Around this time we realized that we were going down the long and challenging road of infertility. I quit my job as a midwife so that I could devote my attention to getting pregnant. I also decided that I would dive into being a real housewife: I would scrub floors (we let the cleaning lady go), iron all of Mitchell's shirts and cook all our meals. Housekeeping would be my new ambition and I was determined to do it well, really really well. It worked for a few weeks but after slaving away at scrubbing floors and ironing shirts I was ready to go back to work so I went back to the knitting store where I had worked off and on during our time in Pittsburgh. But the cooking, the cooking I wasn't ready to give up. I enjoyed planning the meals, shopping for ingredients and watching the whole thing come to life. Plus my husband and his hungry friends were always eager to eat my offerings.

We tried IVF once, it failed. The second time ended in a miscarriage. By this time we were back in Philly and I was working part-time in a knitting store and an OB/Gyn clinic but I was still cooking. I became determined to make boeuf bourguignon. I studied the recipe, picked a day when I wasn't working, bought the ingredients and started cooking. I used every pot we had and nearly every spoon all the while filling the apartment with the most amazing aromas. We invited my brother-in-law and sister-in-law over to taste my triumph. It was beyond delicious - worth all the effort and then some. We each enjoyed the meal and I felt satisfied. Not just with the food but with that moment.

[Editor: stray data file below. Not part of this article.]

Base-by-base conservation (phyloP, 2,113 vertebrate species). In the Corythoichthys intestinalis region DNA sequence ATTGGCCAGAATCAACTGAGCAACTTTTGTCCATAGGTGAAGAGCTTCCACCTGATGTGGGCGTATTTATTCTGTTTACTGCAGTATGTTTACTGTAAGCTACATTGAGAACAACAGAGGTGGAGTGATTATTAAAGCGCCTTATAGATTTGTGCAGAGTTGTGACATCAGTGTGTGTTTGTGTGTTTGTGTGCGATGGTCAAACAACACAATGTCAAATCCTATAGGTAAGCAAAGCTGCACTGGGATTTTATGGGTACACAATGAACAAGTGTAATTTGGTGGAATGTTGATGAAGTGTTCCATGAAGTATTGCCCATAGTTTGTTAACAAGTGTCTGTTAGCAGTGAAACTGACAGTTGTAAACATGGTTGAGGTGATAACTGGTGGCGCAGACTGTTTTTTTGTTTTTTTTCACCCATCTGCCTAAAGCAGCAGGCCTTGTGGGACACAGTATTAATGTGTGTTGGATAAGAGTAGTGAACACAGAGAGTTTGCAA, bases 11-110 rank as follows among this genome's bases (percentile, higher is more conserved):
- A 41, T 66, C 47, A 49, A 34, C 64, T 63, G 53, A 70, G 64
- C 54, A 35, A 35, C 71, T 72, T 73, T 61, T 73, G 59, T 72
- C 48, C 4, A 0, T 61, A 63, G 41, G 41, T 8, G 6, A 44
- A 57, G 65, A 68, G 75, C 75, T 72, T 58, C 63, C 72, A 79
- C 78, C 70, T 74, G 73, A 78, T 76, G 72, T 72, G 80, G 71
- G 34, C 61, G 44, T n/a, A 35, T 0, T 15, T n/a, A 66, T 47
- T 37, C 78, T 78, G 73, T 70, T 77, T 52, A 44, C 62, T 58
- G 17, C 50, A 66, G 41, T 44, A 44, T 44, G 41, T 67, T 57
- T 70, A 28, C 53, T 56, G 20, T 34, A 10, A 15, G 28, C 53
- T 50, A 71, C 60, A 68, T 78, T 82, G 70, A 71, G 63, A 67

The rest is history. We did another IVF cycle and this time I carried to term and gave birth to darling Lucy. It would be a stretch to say the Julia Child made it possible. I have doctors, drugs and acupuncture to thank for that. But she did calm my soul and help me find peace along our journey.

Friday, August 14, 2009

Vacation Posting

I wrote this while on vacation but haven't had a chance to post it since that time! More to come.

“You’re a really bad vacationer.”

This is what my husband said to me as I plopped down next to him on the plastic wicker loveseat on the balcony of our beach rental. This is what he said to me as he drank the delicious French press coffee that I made for him. This is what he said to me as he enjoyed the triple berry scones (from this book) that I got up early and made for him and Lucy.

And he’s right.

I’m horrible at it. I’m not really sure why. We never vacationed like this when I was a kid – that is we didn’t take vacations where we laid around near a lake or ocean or mountain. Our vacations were destinations, an opportunity for my parents to expose us to the world outside of Oklahoma City. We went to Santa Fe, Boston, and Washington DC. And we went to Dallas. A lot. Shopping was abysmal in OKC so we made the 4 hour journey at least 4 times a year. But that’s another blog entry.

When I was a bit older, we flew to Maine for a few weeks each summer, staying with family friends. These were true vacations but by that time I was a sour teenager and couldn’t appreciate it. I just wanted to go to Freehold and do some shopping.